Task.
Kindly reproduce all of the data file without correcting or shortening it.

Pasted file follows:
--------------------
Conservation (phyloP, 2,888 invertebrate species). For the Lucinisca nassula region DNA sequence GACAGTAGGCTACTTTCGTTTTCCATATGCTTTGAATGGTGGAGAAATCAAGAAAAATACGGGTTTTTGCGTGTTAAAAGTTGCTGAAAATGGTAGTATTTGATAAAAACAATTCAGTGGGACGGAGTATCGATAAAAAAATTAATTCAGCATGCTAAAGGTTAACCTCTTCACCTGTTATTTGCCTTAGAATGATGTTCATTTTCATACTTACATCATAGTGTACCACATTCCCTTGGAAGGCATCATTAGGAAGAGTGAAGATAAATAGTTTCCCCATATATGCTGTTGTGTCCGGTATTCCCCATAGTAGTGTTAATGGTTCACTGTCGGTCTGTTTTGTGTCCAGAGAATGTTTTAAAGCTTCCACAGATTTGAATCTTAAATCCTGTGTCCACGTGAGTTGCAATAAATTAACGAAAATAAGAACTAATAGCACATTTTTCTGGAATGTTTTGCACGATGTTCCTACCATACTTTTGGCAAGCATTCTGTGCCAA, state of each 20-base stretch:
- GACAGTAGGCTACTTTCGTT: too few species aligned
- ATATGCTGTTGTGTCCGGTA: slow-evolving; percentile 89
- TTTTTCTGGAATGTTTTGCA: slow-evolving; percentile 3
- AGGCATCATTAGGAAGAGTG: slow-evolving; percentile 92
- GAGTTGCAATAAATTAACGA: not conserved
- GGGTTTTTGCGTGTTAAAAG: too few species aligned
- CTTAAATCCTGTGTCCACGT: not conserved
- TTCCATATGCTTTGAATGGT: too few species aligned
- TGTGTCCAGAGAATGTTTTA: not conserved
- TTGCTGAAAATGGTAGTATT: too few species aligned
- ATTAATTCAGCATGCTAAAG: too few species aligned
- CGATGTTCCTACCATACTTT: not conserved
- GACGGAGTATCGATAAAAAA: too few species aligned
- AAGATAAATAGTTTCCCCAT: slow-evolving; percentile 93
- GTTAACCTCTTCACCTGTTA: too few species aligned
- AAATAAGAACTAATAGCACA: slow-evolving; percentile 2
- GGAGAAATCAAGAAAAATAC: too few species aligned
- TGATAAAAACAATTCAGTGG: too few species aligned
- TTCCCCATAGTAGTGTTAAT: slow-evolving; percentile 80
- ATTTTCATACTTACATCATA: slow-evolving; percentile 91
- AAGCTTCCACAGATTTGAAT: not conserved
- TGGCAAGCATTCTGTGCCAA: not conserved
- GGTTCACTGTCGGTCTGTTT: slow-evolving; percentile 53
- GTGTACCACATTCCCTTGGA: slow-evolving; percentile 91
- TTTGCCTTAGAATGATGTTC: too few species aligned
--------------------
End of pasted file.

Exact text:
Conservation (phyloP, 2,888 invertebrate species). For the Lucinisca nassula region DNA sequence GACAGTAGGCTACTTTCGTTTTCCATATGCTTTGAATGGTGGAGAAATCAAGAAAAATACGGGTTTTTGCGTGTTAAAAGTTGCTGAAAATGGTAGTATTTGATAAAAACAATTCAGTGGGACGGAGTATCGATAAAAAAATTAATTCAGCATGCTAAAGGTTAACCTCTTCACCTGTTATTTGCCTTAGAATGATGTTCATTTTCATACTTACATCATAGTGTACCACATTCCCTTGGAAGGCATCATTAGGAAGAGTGAAGATAAATAGTTTCCCCATATATGCTGTTGTGTCCGGTATTCCCCATAGTAGTGTTAATGGTTCACTGTCGGTCTGTTTTGTGTCCAGAGAATGTTTTAAAGCTTCCACAGATTTGAATCTTAAATCCTGTGTCCACGTGAGTTGCAATAAATTAACGAAAATAAGAACTAATAGCACATTTTTCTGGAATGTTTTGCACGATGTTCCTACCATACTTTTGGCAAGCATTCTGTGCCAA, state of each 20-base stretch:
- GACAGTAGGCTACTTTCGTT: too few species aligned
- ATATGCTGTTGTGTCCGGTA: slow-evolving; percentile 89
- TTTTTCTGGAATGTTTTGCA: slow-evolving; percentile 3
- AGGCATCATTAGGAAGAGTG: slow-evolving; percentile 92
- GAGTTGCAATAAATTAACGA: not conserved
- GGGTTTTTGCGTGTTAAAAG: too few species aligned
- CTTAAATCCTGTGTCCACGT: not conserved
- TTCCATATGCTTTGAATGGT: too few species aligned
- TGTGTCCAGAGAATGTTTTA: not conserved
- TTGCTGAAAATGGTAGTATT: too few species aligned
- ATTAATTCAGCATGCTAAAG: too few species aligned
- CGATGTTCCTACCATACTTT: not conserved
- GACGGAGTATCGATAAAAAA: too few species aligned
- AAGATAAATAGTTTCCCCAT: slow-evolving; percentile 93
- GTTAACCTCTTCACCTGTTA: too few species aligned
- AAATAAGAACTAATAGCACA: slow-evolving; percentile 2
- GGAGAAATCAAGAAAAATAC: too few species aligned
- TGATAAAAACAATTCAGTGG: too few species aligned
- TTCCCCATAGTAGTGTTAAT: slow-evolving; percentile 80
- ATTTTCATACTTACATCATA: slow-evolving; percentile 91
- AAGCTTCCACAGATTTGAAT: not conserved
- TGGCAAGCATTCTGTGCCAA: not conserved
- GGTTCACTGTCGGTCTGTTT: slow-evolving; percentile 53
- GTGTACCACATTCCCTTGGA: slow-evolving; percentile 91
- TTTGCCTTAGAATGATGTTC: too few species aligned